As explained in my last post this is a method I have never used at a trade show. I think it may be a little flamboyant and it is rarely necessary anyway since it is not particularly difficult to draw a crowd at a trade show with the other methods I have already described.
However, I have certainly used it a lot when I used to sell trick decks of cards in fairs, consumer shows, department stores and other venues, both indoor and outdoors. It was generally used when there was little traffic around. Of course in this situation I would always have a lot of decks of cards on display ( I was selling them after all!) which of course is a requirement for this method.
I have a penetrating voice which, when combined with the following procedure, can make a crowd appear like magic out of nowhere, no matter how dead the venue is.
This system works better indoors because the voice carries better. While the following patter is going on, I am stacking the cased decks in a pile in my hand in a criss-cross fashion until there are too many to balance like this. I can usually get up to about a dozen in a criss-cross tower-like formation before they start to sway precariously and I have to steady them with both hands.
This “tower” draws attention and helps gather the crowd.
“All right now here we go again, the famous magic cards! For those of you that didn’t have the great honour, and the great privilege, and the great pleasure of seeing me demonstrate this, I am going to consider showing you now.
Now in a few seconds, a very few seconds you are going to see the most fantastic card trick you have ever seen in your life. And I mean that. I do. I’m not exaggerating!
Now whenever I demonstrate this, someone always says that the pack I am using is not the same as the one that I am selling. So to show you that it’s honest, to show you that it’s genuine, this is what we’ll do.”
At this point quite a few people will have gathered out of nowhere, yet they have not moved in close yet. However, I need to build the crowd still further before I start the actual pitch. By now the stack of cards is at its height and will be balanced rather precariously.
Now comes a very important part of drawing in more people. I think it can be adapted somehow for anyone that wants to build a crowd. Counting out loud, for some weird reason, draws people. If a street magician were to find some excuse to count “One, two, three…” up to, say 10, with pauses between each number, many people will crawl out of nowhere to see why he is counting. He has to count very loud, though.
I throw a deck down on the table as I count. I will remove any softness on the table temporarily such as a close up mat because I want the crowd to hear the noise each deck makes as it slams onto the table. I take each deck one by one from the top of the stack I am holding.
“Now here’s number one! Here’s number two! Number three! Here’s number four! Number five! Number six! Number seven! Number eight!”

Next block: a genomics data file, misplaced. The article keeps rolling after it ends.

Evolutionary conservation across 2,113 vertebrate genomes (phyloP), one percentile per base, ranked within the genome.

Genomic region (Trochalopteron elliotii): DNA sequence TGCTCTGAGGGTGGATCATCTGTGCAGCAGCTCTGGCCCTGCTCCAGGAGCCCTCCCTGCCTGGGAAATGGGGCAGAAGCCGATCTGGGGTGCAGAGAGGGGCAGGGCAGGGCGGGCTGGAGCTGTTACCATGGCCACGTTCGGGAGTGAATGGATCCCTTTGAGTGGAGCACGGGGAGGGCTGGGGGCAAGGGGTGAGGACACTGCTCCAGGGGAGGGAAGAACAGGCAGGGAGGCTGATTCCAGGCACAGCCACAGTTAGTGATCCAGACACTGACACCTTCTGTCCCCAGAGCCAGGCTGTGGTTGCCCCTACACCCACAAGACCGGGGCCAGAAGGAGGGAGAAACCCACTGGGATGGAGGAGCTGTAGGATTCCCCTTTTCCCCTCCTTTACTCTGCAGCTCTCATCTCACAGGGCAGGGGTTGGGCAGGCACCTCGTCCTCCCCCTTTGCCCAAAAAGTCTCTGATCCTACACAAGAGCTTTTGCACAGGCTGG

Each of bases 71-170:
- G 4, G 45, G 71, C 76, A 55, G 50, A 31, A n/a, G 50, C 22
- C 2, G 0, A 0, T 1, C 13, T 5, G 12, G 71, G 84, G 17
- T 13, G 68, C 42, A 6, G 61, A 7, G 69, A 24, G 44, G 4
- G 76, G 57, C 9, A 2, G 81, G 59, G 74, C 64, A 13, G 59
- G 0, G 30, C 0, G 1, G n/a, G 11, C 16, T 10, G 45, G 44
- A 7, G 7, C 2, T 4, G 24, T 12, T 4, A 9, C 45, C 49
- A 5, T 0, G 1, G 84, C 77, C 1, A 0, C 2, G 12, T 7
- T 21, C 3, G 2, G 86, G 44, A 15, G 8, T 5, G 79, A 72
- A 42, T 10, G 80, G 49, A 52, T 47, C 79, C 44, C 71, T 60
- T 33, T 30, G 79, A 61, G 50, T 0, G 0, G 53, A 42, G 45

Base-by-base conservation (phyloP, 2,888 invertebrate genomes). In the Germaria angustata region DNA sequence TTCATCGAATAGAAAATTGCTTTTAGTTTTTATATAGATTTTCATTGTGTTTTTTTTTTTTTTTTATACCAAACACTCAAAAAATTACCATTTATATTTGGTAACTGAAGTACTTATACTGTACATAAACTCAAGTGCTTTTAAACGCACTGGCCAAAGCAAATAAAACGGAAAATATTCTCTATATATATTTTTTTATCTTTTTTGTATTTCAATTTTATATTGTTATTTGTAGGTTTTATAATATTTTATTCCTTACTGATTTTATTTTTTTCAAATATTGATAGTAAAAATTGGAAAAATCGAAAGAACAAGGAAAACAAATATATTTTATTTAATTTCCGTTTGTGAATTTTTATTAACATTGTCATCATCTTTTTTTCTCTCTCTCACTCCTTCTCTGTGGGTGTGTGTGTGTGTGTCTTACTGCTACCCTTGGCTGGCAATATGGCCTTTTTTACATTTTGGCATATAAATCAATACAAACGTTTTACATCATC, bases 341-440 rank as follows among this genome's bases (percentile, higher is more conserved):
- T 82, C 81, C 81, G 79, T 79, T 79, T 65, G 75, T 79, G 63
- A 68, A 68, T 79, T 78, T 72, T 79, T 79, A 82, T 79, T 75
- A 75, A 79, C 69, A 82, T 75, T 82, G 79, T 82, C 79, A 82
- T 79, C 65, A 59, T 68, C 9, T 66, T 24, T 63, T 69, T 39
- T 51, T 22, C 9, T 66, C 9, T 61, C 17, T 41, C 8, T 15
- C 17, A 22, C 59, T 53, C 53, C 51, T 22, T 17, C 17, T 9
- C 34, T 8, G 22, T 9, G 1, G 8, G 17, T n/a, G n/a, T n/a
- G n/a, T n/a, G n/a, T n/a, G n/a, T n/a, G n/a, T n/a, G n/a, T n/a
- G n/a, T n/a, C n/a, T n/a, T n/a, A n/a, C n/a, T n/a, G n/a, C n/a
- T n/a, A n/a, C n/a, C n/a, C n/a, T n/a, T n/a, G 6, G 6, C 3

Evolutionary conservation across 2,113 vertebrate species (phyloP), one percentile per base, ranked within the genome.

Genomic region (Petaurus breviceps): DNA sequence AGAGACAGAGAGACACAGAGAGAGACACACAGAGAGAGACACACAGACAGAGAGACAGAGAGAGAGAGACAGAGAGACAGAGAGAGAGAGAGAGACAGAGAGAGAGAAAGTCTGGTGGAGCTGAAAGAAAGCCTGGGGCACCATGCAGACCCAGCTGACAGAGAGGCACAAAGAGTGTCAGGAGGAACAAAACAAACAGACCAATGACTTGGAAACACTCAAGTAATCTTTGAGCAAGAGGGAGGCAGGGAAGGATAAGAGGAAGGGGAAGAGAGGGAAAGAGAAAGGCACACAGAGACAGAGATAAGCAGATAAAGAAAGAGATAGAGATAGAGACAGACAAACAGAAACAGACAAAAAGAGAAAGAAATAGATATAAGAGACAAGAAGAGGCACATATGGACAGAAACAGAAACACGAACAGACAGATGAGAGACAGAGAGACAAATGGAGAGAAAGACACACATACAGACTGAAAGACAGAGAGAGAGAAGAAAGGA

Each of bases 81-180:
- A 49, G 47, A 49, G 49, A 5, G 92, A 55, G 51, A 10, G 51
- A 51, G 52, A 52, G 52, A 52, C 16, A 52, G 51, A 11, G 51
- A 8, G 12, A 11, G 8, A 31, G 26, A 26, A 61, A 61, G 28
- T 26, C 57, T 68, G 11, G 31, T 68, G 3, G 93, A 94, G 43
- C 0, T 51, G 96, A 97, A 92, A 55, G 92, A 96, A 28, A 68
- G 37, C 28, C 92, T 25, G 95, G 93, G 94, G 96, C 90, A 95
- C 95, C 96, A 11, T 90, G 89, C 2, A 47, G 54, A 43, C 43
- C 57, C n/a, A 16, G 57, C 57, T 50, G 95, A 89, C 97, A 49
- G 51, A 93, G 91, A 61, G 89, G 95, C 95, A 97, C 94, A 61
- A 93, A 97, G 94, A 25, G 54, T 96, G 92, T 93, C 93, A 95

By now a massive crowd will have arrived but they still haven’t moved in close enough. At this point I will throw whatever card decks are left in the tower onto the table in a great untidy mess and say, “ I don’t know how many there are! Which one are we going to use? Point to one, please!”
The spectator complies.
A very large crowd has now gathered. However they have to be pulled in and controlled. Here is how it is done: “Now I ask you all to do me two favours before we start the demonstration. Favour number one is very, very important. Can you all move in to the table as close as you possibly can? That’s it. If you move your legs forward you will find that your body will follow automatically. Take your time but hurry up. That’s it sir, one foot after the other. It’s known as walking. You’re very slow dear; do you work for the post office?”
The crowd is now packed in as tightly as possible to the table with no gaps. I should mention that it is essential for a Svengali pitchman to have the crowds tight against the table so that they cannot escape.
A pitchman does not allow anyone to walk away if he can help it. They can disrupt a tight crowd. If one person walks away it other people will tend to follow suit.
Here is how I handle it.
“Favour number two is also very important. I don’t mind if you don’t buy anything. That is your privilege. What you do with your money is your own affair. But whatever you do please do not walk away in the middle of my demonstration. When one person walks away everybody walks away. Wait till I finish. Don’t worry; I won’t be more than an hour and a half!”
The last sentence is a joke to take the sting out of the fact that you have given them orders.
The crowd is now ripe for the picking. Like a stage hypnotist giving initial suggestions and getting people to obey, the same psychology exists here. If they do as they are told at the beginning, they may well do as they are told at the end. What are they told at the end? To get their money out, of course.
Again, I have never used this as a trade show magician for various reason already explained and of course I don’t have all the decks of cards on hand to stack them up as described. Still, there it is for what it is worth.